I used to watch ‘Meet the Press’ every Sunday without fail. A political junkie, I relished my weekly immersion into U.S. politics.
I used to watch Sunday night baseball on ESPN. The Yankees and Red Sox. The Cardinals, Dodgers and Giants. Every game was an opportunity to relax, and a reminder of my childhood. When all that mattered was baseball.
I never watch Meet the Press anymore. The closest I get to it is the fading coffee mug my wife bought me years ago.
Baseball comes in snippets. Five or ten minutes at most.
Life changes when children come. That’s normal and to be expected.
However, most dads aren’t 45 when they have their first child. I had four and a half decades of mostly living for myself. Doing what I wanted when I wanted.
That’s not easy to give up. I have an innate selfishness. I like to get what I want when I want it.
There’s a reason this blog is titled, ‘Reader, Writer, Runner,’ and not “Political Junkie and Baseball Fan.’ When life required me to prioritize, politics and baseball went out the window.
Reading, writing, and running sustain me. They nourish the essence of me. My aging essence.
Every day I’m conscious of my age in a way that I wasn’t in my thirties and forties. There’s a starkness to being in my fifties that doesn’t go away. I’m reading a book about an ultramarathoner who ran a 50 miler in 2001, weeks after September 11th. The runner had just turned 60. Which means, he’s over 80 now, if he’s still alive.
Twenty years doesn’t seem very long ago. Maybe because September 11th is seared into our collective consciousness. Twenty years is sobering. Twenty years from now I’ll be in my early seventies.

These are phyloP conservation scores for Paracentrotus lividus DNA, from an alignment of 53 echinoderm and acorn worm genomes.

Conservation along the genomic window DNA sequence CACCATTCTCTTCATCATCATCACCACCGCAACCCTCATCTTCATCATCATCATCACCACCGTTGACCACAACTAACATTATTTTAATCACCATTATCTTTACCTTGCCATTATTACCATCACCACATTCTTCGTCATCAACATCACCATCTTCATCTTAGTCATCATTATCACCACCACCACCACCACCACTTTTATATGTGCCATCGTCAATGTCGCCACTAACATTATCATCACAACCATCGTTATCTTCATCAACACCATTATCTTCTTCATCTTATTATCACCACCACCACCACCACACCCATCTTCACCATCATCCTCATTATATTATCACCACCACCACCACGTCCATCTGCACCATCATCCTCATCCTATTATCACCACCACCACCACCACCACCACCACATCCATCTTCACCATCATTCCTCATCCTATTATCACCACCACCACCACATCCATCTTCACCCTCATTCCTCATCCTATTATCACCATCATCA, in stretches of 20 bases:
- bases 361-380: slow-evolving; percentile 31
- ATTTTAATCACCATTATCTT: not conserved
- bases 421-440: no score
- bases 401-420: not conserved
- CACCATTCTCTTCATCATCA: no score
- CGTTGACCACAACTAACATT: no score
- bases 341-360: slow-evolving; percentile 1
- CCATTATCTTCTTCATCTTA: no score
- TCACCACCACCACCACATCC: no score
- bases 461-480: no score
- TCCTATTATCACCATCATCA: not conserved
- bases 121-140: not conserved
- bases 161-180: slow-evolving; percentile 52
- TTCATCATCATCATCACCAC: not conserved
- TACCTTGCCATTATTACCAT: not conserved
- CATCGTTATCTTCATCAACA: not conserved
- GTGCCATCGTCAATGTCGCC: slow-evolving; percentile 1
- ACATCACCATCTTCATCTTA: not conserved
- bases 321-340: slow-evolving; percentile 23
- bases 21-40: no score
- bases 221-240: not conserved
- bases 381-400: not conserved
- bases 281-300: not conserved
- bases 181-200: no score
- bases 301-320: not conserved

Twenty years from now my daughter will be twenty-six years old. An adult. Forging her own path, with the confidence and vibrancy of youth.
Now though, she’s still just a little girl. Instead of watching Meet the Press on Sunday mornings, I watch ‘Come Play with Me,’ a YouTube show about dolls.
Instead of watching baseball, I’m in the park, playing with my daughter. If there is anything better in the world, I don’t know what it is.
One of my favourite podcasters, Martin Yelling, talks about the seasons of life. I love the analogy. It helps me accept being a slower runner, and a reader who is helpless without his reading glasses. Time takes a natural toll on speed and eyesight.
Time offers gifts too. It was a gift that I became a father late in the seasons of my life. I’m a fifty-one-year-old dad who bought his daughter a book about fairies a couple of days ago. When I gave it to her, she squealed with absolute and pure joy.
This morning instead of Meet the Press,we may play croquet on our back lawn. Tonight, instead of the Yankees versus the Red Sox, we’ll be at the park.
There isn’t anywhere else I’d rather be.